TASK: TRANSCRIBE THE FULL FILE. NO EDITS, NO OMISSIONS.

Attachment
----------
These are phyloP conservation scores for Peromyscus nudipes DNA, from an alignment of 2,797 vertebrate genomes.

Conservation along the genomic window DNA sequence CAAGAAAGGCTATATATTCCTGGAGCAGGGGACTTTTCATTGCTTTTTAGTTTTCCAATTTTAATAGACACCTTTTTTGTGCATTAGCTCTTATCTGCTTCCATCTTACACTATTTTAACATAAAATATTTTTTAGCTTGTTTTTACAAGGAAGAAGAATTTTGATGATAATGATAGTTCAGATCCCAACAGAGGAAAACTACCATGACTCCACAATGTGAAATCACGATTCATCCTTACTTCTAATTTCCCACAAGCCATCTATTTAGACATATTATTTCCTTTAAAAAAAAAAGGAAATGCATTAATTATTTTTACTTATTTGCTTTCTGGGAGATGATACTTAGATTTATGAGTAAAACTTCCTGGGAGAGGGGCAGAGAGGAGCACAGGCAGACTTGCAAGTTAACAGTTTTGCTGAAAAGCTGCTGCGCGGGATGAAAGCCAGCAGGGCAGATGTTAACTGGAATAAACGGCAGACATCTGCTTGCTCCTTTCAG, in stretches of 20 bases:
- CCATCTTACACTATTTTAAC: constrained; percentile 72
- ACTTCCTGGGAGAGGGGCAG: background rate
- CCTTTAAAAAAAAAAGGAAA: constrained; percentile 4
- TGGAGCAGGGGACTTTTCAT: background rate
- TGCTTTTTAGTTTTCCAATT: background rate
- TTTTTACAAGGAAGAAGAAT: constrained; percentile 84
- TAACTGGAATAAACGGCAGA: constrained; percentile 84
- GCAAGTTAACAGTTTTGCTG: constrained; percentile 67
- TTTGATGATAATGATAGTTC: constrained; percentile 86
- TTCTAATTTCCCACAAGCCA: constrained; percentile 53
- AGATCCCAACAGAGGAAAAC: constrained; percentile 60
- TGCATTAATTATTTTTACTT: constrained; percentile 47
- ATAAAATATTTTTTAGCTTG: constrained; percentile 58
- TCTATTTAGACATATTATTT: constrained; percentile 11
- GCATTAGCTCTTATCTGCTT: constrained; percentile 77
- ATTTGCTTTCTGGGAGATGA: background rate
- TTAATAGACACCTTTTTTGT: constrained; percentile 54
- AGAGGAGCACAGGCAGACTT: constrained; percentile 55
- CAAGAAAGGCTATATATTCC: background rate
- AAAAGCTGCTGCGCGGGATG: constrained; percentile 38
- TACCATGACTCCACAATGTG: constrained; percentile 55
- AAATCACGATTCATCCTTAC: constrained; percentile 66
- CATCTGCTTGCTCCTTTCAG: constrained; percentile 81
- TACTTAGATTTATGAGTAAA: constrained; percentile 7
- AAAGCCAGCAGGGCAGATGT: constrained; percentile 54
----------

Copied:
These are phyloP conservation scores for Peromyscus nudipes DNA, from an alignment of 2,797 vertebrate genomes.

Conservation along the genomic window DNA sequence CAAGAAAGGCTATATATTCCTGGAGCAGGGGACTTTTCATTGCTTTTTAGTTTTCCAATTTTAATAGACACCTTTTTTGTGCATTAGCTCTTATCTGCTTCCATCTTACACTATTTTAACATAAAATATTTTTTAGCTTGTTTTTACAAGGAAGAAGAATTTTGATGATAATGATAGTTCAGATCCCAACAGAGGAAAACTACCATGACTCCACAATGTGAAATCACGATTCATCCTTACTTCTAATTTCCCACAAGCCATCTATTTAGACATATTATTTCCTTTAAAAAAAAAAGGAAATGCATTAATTATTTTTACTTATTTGCTTTCTGGGAGATGATACTTAGATTTATGAGTAAAACTTCCTGGGAGAGGGGCAGAGAGGAGCACAGGCAGACTTGCAAGTTAACAGTTTTGCTGAAAAGCTGCTGCGCGGGATGAAAGCCAGCAGGGCAGATGTTAACTGGAATAAACGGCAGACATCTGCTTGCTCCTTTCAG, in stretches of 20 bases:
- CCATCTTACACTATTTTAAC: constrained; percentile 72
- ACTTCCTGGGAGAGGGGCAG: background rate
- CCTTTAAAAAAAAAAGGAAA: constrained; percentile 4
- TGGAGCAGGGGACTTTTCAT: background rate
- TGCTTTTTAGTTTTCCAATT: background rate
- TTTTTACAAGGAAGAAGAAT: constrained; percentile 84
- TAACTGGAATAAACGGCAGA: constrained; percentile 84
- GCAAGTTAACAGTTTTGCTG: constrained; percentile 67
- TTTGATGATAATGATAGTTC: constrained; percentile 86
- TTCTAATTTCCCACAAGCCA: constrained; percentile 53
- AGATCCCAACAGAGGAAAAC: constrained; percentile 60
- TGCATTAATTATTTTTACTT: constrained; percentile 47
- ATAAAATATTTTTTAGCTTG: constrained; percentile 58
- TCTATTTAGACATATTATTT: constrained; percentile 11
- GCATTAGCTCTTATCTGCTT: constrained; percentile 77
- ATTTGCTTTCTGGGAGATGA: background rate
- TTAATAGACACCTTTTTTGT: constrained; percentile 54
- AGAGGAGCACAGGCAGACTT: constrained; percentile 55
- CAAGAAAGGCTATATATTCC: background rate
- AAAAGCTGCTGCGCGGGATG: constrained; percentile 38
- TACCATGACTCCACAATGTG: constrained; percentile 55
- AAATCACGATTCATCCTTAC: constrained; percentile 66
- CATCTGCTTGCTCCTTTCAG: constrained; percentile 81
- TACTTAGATTTATGAGTAAA: constrained; percentile 7
- AAAGCCAGCAGGGCAGATGT: constrained; percentile 54